Online Retail Sales to Reach $204 Billion This Year According to Shop.org/Forrester Research Study
In a year where retail industry sales are expected to experience sluggish growth, Americans will continue to flock to the Internet for clothing, computers, and even cars. According to The State of Retailing Online 2008, the 11th annual Shop.org study conducted by Forrester Research, Inc. (Nasdaq:FORR) of 125 retailers, online retail will continue to be a bright spot in the industry with retail sales* rising 17 percent this year to $204 billion. Apparel ($26.6 billion), computers ($23.9 billion), and autos ($19.3 billion) will be the largest three sales categories. The State of Retailing Online 2008: Marketing Report, the first of a three-part series of reports based on the study, was released this morning at Shop.org’s Online Marketing Workshop in Scottsdale, AZ.
“From higher shipping costs to changes in consumer shopping habits, online retailers are not immune to the current economic climate,” said Scott Silverman, executive director of Shop.org. “But the fact that online sales will increase substantially this year demonstrates the resilience of the channel and is a testament to the value and convenience most customers find when shopping online.”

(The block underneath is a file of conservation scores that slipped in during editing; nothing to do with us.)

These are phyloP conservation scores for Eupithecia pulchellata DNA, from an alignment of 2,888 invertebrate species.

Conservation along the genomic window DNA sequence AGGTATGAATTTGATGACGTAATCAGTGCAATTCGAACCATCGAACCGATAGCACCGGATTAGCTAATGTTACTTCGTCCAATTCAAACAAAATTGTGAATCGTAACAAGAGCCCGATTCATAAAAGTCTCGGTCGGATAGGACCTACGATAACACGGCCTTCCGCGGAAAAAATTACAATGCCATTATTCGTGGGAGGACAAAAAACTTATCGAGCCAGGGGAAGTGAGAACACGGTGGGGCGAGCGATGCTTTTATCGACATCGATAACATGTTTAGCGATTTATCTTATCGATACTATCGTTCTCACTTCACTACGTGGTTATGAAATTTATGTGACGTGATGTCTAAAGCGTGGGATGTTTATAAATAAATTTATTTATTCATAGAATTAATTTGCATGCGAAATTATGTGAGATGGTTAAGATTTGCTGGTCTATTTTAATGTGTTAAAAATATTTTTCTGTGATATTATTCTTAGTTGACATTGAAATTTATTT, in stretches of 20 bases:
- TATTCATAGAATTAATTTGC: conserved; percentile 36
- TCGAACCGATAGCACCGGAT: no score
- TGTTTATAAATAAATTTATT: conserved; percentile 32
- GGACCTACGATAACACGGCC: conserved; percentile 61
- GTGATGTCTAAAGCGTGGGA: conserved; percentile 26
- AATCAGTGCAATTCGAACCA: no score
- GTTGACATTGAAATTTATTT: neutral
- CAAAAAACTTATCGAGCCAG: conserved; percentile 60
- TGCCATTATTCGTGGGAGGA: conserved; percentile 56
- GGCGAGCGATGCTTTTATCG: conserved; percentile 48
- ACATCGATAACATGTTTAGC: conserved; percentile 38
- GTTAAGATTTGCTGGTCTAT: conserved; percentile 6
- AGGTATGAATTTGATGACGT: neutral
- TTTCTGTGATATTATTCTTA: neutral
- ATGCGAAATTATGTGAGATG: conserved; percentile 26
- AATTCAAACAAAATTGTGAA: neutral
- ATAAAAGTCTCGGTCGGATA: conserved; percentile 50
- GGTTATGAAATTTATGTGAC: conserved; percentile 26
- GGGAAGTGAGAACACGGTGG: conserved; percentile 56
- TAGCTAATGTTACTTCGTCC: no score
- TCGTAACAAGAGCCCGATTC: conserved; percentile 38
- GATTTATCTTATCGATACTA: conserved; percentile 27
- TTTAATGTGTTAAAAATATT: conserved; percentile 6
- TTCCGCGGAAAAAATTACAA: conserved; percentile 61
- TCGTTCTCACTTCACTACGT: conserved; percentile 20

As the number of people new to the Internet begins to wane, online retailers are constantly struggling between investing in strategies that retain current customers or those that attract new ones. According to the report, online retailers allocate 53 percent of their marketing budgets to online customer acquisition and 21 percent of marketing dollars to online customer retention. However, retailers are finding that traditional acquisition programs such as search engine or affiliate marketing may also serve as retention tools that attract existing customers as well as new shoppers.
“What’s spearheading online retail sales growth is a tale of two shoppers that visit the web for very different reasons,” said Sucharita Mulpuru, Forrester Research principal analyst and lead author of the report. “The casual shopper goes online to look for the best price, leveraging the transparency of the Internet to save money. However, more affluent customers appreciate the convenience of shopping online and are not necessarily looking for the best deal. Retailers would be wise to recognize there are significant opportunities within both audiences and should market to them accordingly.”
According to the survey, retailers report that search engine marketing continues to be the most effective way to reach new customers, citing 35 percent of sales coming from that initiative. As a result, nearly all online retailers surveyed (90%) use pay-for-performance search placement, and 79 percent said they will make this tactic an even greater priority this year. Companies are also using offline marketing tactics to drive customers to the web, with catalogs and other direct mail pieces taking priority over methods like television and newspaper advertising.